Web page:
An alternative to Keystone XL Pipeline

The tar/oil sands—toil sands if you will—persist. But even a rabid Fraser Instituter will own, when lightly cuffed, that we must eventually relinquish our dependence on non-renewable energy—or we will be relinquished. And eventuality does seem to be crowding us. At the same time, even the most strident environmentalist, when shaken by his shoulders, will understand that due to the vast infrastructure and gross investments in the sands, they will persist beyond next week.

Acknowledging this, is there not an alternative to the Keystone XL pipeline that could penetrate and draw together the minds of both opponent and supporter? Say, a method of bitumen/crude oil transportation that recognizes the reality of the tar-oil sands, but one that is also agile and capable enough as to easily reduce the load as fossil fuel is incrementally replaced by renewable energy? Here’s transportation expert, Richard Schmeling, on, of all things, trains.

wendell_berry_fieldIn the mean time, I still throw my support behind that perspicacious Baptist octogenarian, Wendell Berry, who happens to be at the Washington DC protest, and who says things like:

"Christians conventionally think they’ve done enough when they’ve gone to the store and shopped. But that isn’t an economic life. It isn’t an economic practice. If you take seriously those passages in the scripture that say that we live by God’s spirit and his breath, that we live, move, and have our being in God, the implications for the present economy are just devastating. Those passages call for an entirely generous and careful economic life.”

Wendell Berry would no doubt agree with this biting diagnosis of our looming energy and climate crisis: “All human toil is for the mouth, yet the appetite is not satisfied (Ecclesiastes 6).”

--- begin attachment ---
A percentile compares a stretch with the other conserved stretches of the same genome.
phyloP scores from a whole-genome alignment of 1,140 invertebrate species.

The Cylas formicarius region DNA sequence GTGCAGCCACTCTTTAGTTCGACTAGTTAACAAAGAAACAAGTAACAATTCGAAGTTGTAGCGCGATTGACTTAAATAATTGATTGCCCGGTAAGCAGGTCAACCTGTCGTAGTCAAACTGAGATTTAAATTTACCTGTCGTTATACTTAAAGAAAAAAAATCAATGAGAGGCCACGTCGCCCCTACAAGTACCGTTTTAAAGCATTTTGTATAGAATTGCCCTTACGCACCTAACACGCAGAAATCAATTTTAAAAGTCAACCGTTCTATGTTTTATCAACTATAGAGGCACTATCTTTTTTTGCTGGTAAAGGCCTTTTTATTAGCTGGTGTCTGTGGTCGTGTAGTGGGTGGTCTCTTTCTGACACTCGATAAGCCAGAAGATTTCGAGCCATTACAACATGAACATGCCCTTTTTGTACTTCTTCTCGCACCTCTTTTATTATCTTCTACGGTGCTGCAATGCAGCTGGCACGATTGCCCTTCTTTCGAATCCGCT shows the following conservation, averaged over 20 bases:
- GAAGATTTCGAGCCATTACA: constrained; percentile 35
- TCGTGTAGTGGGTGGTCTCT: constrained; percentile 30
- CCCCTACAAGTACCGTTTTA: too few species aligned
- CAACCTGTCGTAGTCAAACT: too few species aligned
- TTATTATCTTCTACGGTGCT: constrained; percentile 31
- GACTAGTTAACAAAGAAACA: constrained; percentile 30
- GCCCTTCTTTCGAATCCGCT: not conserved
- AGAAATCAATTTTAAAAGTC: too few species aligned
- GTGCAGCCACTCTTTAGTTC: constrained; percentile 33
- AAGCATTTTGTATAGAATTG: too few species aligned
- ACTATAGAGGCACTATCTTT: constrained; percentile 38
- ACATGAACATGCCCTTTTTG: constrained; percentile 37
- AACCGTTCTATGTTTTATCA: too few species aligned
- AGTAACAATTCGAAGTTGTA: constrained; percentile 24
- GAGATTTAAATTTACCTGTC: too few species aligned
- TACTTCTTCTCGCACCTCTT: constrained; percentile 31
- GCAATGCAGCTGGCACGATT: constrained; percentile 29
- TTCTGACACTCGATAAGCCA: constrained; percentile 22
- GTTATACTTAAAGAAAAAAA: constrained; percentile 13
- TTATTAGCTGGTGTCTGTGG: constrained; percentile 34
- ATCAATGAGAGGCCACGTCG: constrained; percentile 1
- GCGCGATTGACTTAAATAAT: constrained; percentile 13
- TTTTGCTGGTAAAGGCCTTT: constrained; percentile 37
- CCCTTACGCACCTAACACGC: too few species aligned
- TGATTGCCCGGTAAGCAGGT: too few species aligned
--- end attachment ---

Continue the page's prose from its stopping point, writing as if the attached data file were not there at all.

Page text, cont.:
1. We shouldn’t be sending the oil to Texas to be refined. We should refine it here in Western Canada instead and then ship it out by train or ship.

  2. No doubt.. I’ve always wondered about pipelines and how efficient they actually are.. I mean, to my mind, the amount of energy I can spend just getting a milkshake up a straw sometimes can be headache inducing..

  3. Posted Berry’s quote to my FB, I hope you don’t mind. Very powerful post, and thought-provoking, Stephen. My heart is heavy today for the disobedient friends in D.C. Love this line – “And eventuality does seem to be crowding us.” I fear there are many people who don’t consciously feel this crowd.

  4. Many years ago there was talk about extracting oil from the tar sands along Lake Superior, but the “experts” determined it wasn’t economically feasible. All has changed, of course, as the greed for oil grows and the supplies diminish. Michael’s straw metaphor is wonderful! I wish we would all get a headache over what we have done to the environment although sometimes I think our culture is in permanent “brain freeze”!

    Here in Pennsylvania, the rush for natural gas has led to contamination of ground water, so new pipelines must be built–some for natural gas, some for water to small towns that no longer can use their wells. And how long will it be before we pipe water from the Great Lakes to the southwest, how many more major droughts will it take? I didn’t go to Washington D.C. to protest the tar sands (it really is about climate change and out president’s failure to live up to his promises), but I would certainly put things on the line to try to save my beloved Lake Superior.

  5. I very much appreciate your insight here Diane. As well as your observations regarding Obama and the climate. Hopefully it never comes to that kind of action regarding Lake Superior. Thanks again.

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